A centuries-long enslavement? Gender and Islam in the Hispanic Enlightenment: an exploratory approach
From Firenze University Press Journal: Diciottesimo Secolo
Monica Bolufer, Universitat de València
In his widely reprinted and translated essay Defensa de las mujeres(1726), a fi rm defence of the moral and intellectual equality of the sexes, the enlightened Spanish writer Benito Jerónimo Feijoo strongly attacked the misogyny rooted in the European intellectual tradition, beginning with Aristotle. He did so by comparing the injustice of those who «speak of the [female] sex as a common sewer of vice» with the «delirium» of Islam, which denied women entry to heaven:
Mahomet, the false prophet, has excluded women from that chimerical paradise, which his debauched imagination has planted for his followers, and makes all their elicity to consist in beholding, from without, the men wal-lowing in magnificence and luxury within. Married women, to be sure, must account it no small part of that blissful state of voluptuousness, to see their husbands in the arms of other women, whom that visionary has feigned to be formed anew for those gratifications. That such a chimera could ever gain credit in a great part of the world, is one of the most palpable tokens of man’s weakness and depravity.
It was a powerful rhetorical device: likening those Europeans reluctant to acknowledge gender equality to infidels, capable of such madness as believing that wom-en would stand helplessly by as their husbands indulged in adulterous affairs with the houris promised by the Prophet to the chosen ones. Feijoo probably came across this idea in Confutación o confusión de la secta Mahomética y del Alcorán, published in 1515 by the mysterious Muslim convert ‘Juan Andrés’: a refutation based on Muslim sources, and one of the most important books published on the Islam in 17th-century Europe, translated into Italian, German, French, Dutch, Latin and English. More broadly, the notion that the Islamic paradise was brimming with sensual delights (delicious food and drink and willing virgins all on tap) was part of a long tradition of anti-Islamic Christian apologetics, and remained a matter of debate in 18th-century Arabist scholarship in the West3. However, in the third edition of his work, having by this time consulted the Qur’an (in translation, as he could not read Arabic), Feijoo amended his original text to say that the holy book contained no such statement:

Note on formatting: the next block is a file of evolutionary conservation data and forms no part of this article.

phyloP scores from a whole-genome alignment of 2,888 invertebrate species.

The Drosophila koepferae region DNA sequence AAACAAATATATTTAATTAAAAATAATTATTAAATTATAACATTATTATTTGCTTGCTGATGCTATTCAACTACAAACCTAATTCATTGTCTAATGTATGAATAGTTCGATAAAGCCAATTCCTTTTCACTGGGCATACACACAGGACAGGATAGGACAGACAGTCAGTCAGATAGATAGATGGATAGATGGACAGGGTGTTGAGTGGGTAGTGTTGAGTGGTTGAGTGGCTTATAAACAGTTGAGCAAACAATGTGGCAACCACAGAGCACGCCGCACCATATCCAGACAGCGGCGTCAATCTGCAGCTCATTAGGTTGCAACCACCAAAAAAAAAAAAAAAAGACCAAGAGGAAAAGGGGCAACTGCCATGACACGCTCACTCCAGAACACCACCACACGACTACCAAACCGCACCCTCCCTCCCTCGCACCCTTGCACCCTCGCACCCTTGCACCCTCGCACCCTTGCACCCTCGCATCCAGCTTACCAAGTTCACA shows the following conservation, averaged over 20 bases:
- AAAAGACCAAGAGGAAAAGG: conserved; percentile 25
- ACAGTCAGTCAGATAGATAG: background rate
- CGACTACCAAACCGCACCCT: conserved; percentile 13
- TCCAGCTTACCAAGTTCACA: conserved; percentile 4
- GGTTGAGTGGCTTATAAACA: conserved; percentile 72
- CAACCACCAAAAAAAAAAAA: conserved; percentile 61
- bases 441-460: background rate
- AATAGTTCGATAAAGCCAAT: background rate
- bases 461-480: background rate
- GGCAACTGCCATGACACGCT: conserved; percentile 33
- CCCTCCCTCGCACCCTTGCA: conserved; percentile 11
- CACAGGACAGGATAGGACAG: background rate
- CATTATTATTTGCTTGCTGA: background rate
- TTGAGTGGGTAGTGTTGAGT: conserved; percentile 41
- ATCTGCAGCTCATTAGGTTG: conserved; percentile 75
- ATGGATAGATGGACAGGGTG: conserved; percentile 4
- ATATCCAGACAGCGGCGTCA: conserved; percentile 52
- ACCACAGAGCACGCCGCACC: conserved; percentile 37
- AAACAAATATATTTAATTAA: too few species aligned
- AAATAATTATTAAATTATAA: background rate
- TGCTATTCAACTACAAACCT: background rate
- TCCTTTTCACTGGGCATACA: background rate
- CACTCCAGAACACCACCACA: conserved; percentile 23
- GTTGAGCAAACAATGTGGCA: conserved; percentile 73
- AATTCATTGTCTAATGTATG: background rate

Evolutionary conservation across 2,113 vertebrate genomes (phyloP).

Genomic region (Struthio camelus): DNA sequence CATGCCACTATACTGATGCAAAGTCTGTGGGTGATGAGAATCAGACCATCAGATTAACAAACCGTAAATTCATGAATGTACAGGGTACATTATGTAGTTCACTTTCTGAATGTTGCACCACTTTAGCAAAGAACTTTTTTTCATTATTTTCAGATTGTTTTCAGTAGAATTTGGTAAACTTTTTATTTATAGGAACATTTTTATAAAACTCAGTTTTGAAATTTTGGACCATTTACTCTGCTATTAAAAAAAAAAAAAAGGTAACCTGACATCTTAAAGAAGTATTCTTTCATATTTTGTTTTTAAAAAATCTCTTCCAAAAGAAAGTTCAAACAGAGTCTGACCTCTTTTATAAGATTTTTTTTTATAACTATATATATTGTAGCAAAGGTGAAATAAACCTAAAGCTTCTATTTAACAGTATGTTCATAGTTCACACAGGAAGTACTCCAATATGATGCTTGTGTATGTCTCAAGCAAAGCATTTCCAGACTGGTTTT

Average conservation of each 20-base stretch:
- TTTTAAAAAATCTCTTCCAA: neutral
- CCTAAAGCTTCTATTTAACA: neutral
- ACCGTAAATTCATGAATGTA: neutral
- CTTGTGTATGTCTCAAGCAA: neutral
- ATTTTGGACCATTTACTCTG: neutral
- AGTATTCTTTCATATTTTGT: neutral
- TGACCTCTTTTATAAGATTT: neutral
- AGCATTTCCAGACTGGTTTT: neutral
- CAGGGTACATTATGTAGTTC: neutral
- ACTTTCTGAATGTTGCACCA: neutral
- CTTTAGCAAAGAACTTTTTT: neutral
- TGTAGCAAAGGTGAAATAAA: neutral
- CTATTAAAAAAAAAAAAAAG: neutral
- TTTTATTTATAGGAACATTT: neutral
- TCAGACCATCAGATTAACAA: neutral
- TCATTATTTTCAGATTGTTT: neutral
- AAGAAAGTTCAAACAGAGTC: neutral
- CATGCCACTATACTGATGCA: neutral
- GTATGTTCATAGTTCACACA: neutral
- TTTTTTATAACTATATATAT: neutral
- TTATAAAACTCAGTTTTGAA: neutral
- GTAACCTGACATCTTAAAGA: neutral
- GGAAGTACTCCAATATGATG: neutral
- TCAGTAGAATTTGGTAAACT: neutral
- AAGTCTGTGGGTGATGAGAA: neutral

What we said here about the unhappy delight that Muhammad promised his followers, can be read in some authors, from whom we deduced that fact; but having afterwards examined with reflection the whole Qur’an, we do not find such a thing within its pages.
He does though continue to insist that there is no mention of women in its description of paradise and that they must therefore be excluded from entering that realm, an idea that Lady Wortley Montagu’s Letters from Turkey (1763) refuted, as noted by Feijoo’s anonymous English translator5. Two things in particular interest me about Feijoo’s partial retraction. The first is the idea that an educator and essayist such as Feijo himself, a man who habitually relied on secondhand testimony (including Pierre Bayle’s Dictionnaire historique et critique,1697, and Barthélemy d’Herbelot’s Bibliothèque orientale, 1697), should go to the trouble of reading the Qur’an. The second is the fact that he recognizes his deductions have led him to exaggerate the degree to which the «Mohammedan» religion oppressed women.The way in which this ‘feminist’ essay mentions the Qur’an for its own purposes serves as an introduction to two fundamental aspects of Enlightenment thinking as regards Islam. On the one hand, there was an inter-est in looking beyond the clichés about infidels found in Christian apologetics and learning more about Islamic culture. On the other, there was the continued belief that such disregard for women was further proof of the errors inherent in Islam, as upheld by many Christian scholars, or even of the despotism of Muslim nations, as argued by Montesquieu and other philosophers. This article explores the role played by gender in the process of constructing images of Islam in the His-panic Enlightenment. If, as noted by Jürgen Osterhammel, «the Enlightenment’s discovery of Asia entailed a more open-minded, less patronizing approach to foreign cultures than suggested by those who see it as a mere incubation period of Orientalism», is the same true of Hispanic Orientalism, even if it were more a ‘rediscov-ery’ of something that had never really been forgotten?6Did it align with stereotypical European thinking about relationships between the sexes in Islamic territories, or was it more open to looking beyond the clichés? To what extent was the incipient tendency of many European thinkers and travellers to bracket together the Hispanic and the Islamic (notably in relation to gender) either accepted or challenged by Spanish intellectuals? Did the country’s own Islamic past enable such perceptions to be modulated in any way? Did it help create more nuanced visions of the ‘oriental’ or did it instead help underline the differences between Spain and the Orient? I will address these questions, not by attempting to deal exhaustively with an area whose ramifications are numerous and complex, but simply by indicating possible avenues of analysis.
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